"Sam fixes things," Lippincott says.

"I don't know," Hubbard says. "I just like those moments."

He didn't have to fix much on this moment. After setting the edge on one side, on this next play he stood up on the other side and dropped into the flat. Mahomes play-actioned to McKinnon as Hubbard chucked left tackle Orlando Brown. As he back-pedaled he saw Mahomes scrambling away from the rampaging Reader and Hubbard charged in to join the fray and dumped him to set up third down.

"Red-zone dropper," Hubbard says. "When you don't have any work, you help contain the quarterback. I shot my shot and D.J. flushed him right to me."

It was the first of what have to be back-to-back iconic Bengals sacks. Have there been any bigger?

"Those two plays, he had drops but he had eyes on the quarterback," Reader says. "He did a great job of just making sure he was being present. I think he does a great job throughout the game doing that. Big plays. Big players have to make those plays. You pay him the big bucks to go make big plays and he does a good job.

"The first (sack) was really cool to me. I thought his first sack was a lot better. He just kind of sped out of nowhere. Mahomes does a good job of avoiding people when they get close to him. Sam kind of stayed on that low hip and to get him on the ground is a big thing."

Hobby still doesn't look at headlines, so he couldn't tell you if Hubbard is undersold or not. All he knows is the people he knows know him. Players. Coaches. Scouts. Before he was a third-round pick at the opening of the 1990s, he had a coach at Tennessee tell him to stay as far away as he could from newspapers during the season.

"Maybe they're playing one of our opponents or something like that, but they saw the film," Hobby says. "They tell me, 'I like that No. 94. He's a heck of a player.'"

39 seconds left. Chiefs third and nine from Bengals 9. Mahomes sacked by Hubbard for a 15-yard loss. Fumble forced by Hubbard. Recovered by Chiefs left guard Joe Thuney. Timeout by Chiefs with three seconds left.

"That's another one of the things that's underrated about him," Hendrickson says. "That ability to track people down."

The Stand forced overtime when the Chiefs kicked a field goal, setting up more defensive heroics. Free safety Jessie Bates III's tip turned into strong safety Vonn Bell's interception that turned into the Two Joes Drive (Burrow and Mixon) that turned into Evan McPherson's field goal that turned into the Super Bowl.

"What he does for our defense is huge," Bates says. "We can do a lot of different things with him."

Hubbard said pretty much the same thing about Bates and his secondary two weeks ago in Pittsburgh. How their play allows him to play so unencumbered up front.

And this third-down play is one of the many reasons Hubbard reacted to Reader's return in Pittsburgh from a six-week injury with "I wouldn't want to be out there without him."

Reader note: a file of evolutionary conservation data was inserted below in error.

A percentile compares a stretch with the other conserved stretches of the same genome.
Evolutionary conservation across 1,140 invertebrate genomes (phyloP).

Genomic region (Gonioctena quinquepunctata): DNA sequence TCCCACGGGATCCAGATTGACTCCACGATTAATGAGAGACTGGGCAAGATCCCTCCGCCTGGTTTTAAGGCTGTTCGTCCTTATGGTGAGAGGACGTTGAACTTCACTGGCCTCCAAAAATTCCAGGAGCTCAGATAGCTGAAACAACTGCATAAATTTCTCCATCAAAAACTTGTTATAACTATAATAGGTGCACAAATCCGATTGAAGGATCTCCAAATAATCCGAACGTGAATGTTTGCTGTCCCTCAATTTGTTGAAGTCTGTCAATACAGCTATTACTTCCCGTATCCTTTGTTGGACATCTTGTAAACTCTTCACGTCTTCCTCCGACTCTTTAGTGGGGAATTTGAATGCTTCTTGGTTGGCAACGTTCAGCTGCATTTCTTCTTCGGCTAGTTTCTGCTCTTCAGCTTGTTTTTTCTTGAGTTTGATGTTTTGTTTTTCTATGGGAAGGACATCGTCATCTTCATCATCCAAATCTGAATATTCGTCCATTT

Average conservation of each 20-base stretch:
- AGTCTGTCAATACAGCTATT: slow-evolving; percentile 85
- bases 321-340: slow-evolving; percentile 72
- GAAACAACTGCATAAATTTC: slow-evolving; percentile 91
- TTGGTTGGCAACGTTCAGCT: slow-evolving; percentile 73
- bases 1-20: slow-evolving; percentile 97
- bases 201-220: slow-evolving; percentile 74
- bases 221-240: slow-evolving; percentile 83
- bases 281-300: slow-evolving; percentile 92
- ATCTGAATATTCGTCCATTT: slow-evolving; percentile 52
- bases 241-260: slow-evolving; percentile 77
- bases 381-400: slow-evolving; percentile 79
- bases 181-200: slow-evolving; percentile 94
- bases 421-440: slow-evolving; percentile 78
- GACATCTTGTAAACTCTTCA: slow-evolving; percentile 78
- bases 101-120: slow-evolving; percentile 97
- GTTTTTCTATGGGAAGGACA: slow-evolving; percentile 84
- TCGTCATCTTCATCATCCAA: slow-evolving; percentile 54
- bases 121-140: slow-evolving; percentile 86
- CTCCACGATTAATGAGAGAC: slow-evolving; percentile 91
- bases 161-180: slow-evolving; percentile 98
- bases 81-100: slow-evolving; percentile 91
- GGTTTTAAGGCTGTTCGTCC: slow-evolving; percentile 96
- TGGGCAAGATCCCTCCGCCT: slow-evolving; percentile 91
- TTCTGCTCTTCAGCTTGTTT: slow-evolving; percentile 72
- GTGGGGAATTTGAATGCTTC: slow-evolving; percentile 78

With everything on the line, Hubbard again dropped into coverage behind the line. This time in the middle of the field.

"We were in the first round of the playoffs against Dayton Wayne and they were nickel-and-diming us down the field passing the ball," Lippincott says of that junior season. "We weren't stopping it. I went straight Cover Three and put Sam in the middle of the field. And they kept throwing it deeper and he intercepted one. I thought he was going to take it to the house. It set the tone for the rest of the game."

This time Hubbard found himself eyeball-to-eyeball with the most dangerous man in the NFL as Mahomes moved through an empty backfield scanning his spread-out receivers and finding nothing.

One Mississippi … Two Mississippi …

"A couple of minutes. A little tango. A little dance. Sam ended up winning the best of that dance," Reader says. "Usually on those plays , he's coming out of the middle of the field, I know if I can get the quarterback off the spot, then I know he'll run him down."

It went way beyond Three Mississippi when Hubbard made his move. By the time he reached Mahomes and knocked the ball out, ten excruciating, exhilarating seconds had elapsed. Long enough for CBS' Tony Romo to go from bewilderment to amazement.

"I saw the guard's eyes turn and I had an opening," Hubbard says. "I was sitting there and he was watching me and he turned to block, thinking I wasn't coming. I went."

Bengals rookie defensive tackle Zach Carter was watching in his Tampa, Fla., home, getting ready to go to the Senior Bowl the next day, not knowing Hubbard would soon be a teammate.

"I'm thinking, 'That's Sam Hubbard. Man, he can move in space,'" Carter says. "The thing about Sam is his instincts. He's always around the ball.

"I had heard of him. I knew him from Ohio State. I'm a football guy. I pay attention. He's one of the guys I truly believes deserves more talk around the league. You turn on the tape and film doesn't lie."

Hubbard could care less about the headline. He got another title. It's like Reader says. Hubbard is one of a bunch of guys under the radar.

"I don't think many of us do," says Reader of the attention. "Because of the guys on offense and with good reason. They're great young players. I don't think we care about that, to be honest. We're proud of what we do in our room. We don't get caught up in any of that."

All Hubbard knows is another big moment is out there waiting Sunday.

"You can see it in his eyes," says Hobby in a week the Bengals are staring at Mahomes again.